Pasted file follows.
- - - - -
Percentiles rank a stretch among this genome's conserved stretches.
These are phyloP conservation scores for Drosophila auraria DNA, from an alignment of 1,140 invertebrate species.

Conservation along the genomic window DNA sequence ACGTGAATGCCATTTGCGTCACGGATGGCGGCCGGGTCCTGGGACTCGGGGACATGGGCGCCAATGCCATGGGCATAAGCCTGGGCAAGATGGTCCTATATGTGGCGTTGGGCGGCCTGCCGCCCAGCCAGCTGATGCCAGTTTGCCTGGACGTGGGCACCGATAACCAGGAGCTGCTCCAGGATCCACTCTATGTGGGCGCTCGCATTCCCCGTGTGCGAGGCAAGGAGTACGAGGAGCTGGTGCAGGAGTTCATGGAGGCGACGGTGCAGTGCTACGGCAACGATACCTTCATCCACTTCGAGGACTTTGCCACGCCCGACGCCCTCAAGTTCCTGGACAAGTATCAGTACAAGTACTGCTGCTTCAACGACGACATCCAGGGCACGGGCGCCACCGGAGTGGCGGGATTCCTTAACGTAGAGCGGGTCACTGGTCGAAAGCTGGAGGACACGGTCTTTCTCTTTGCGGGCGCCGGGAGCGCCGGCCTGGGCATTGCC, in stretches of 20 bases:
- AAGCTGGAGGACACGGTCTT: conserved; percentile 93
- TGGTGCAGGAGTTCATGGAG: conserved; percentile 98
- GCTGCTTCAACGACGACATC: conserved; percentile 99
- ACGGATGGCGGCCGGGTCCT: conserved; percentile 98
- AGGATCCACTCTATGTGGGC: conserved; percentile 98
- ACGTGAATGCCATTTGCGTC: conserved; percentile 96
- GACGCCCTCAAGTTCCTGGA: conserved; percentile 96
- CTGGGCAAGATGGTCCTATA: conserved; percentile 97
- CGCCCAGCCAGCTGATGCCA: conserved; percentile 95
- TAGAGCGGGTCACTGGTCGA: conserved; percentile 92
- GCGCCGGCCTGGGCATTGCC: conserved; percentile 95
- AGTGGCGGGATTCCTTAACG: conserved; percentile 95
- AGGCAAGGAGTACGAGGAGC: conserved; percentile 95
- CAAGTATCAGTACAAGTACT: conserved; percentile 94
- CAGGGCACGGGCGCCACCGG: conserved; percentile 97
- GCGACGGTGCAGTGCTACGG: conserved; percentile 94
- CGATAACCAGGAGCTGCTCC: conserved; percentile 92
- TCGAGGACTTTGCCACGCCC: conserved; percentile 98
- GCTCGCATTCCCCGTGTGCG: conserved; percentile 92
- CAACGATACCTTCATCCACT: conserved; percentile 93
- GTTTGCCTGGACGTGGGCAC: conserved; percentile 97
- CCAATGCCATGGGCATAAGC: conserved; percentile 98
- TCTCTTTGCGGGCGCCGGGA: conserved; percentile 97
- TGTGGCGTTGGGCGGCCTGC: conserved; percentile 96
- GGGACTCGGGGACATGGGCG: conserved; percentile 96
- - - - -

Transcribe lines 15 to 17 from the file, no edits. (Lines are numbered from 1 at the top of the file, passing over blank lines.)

- AGTGGCGGGATTCCTTAACG: conserved; percentile 95
- AGGCAAGGAGTACGAGGAGC: conserved; percentile 95
- CAAGTATCAGTACAAGTACT: conserved; percentile 94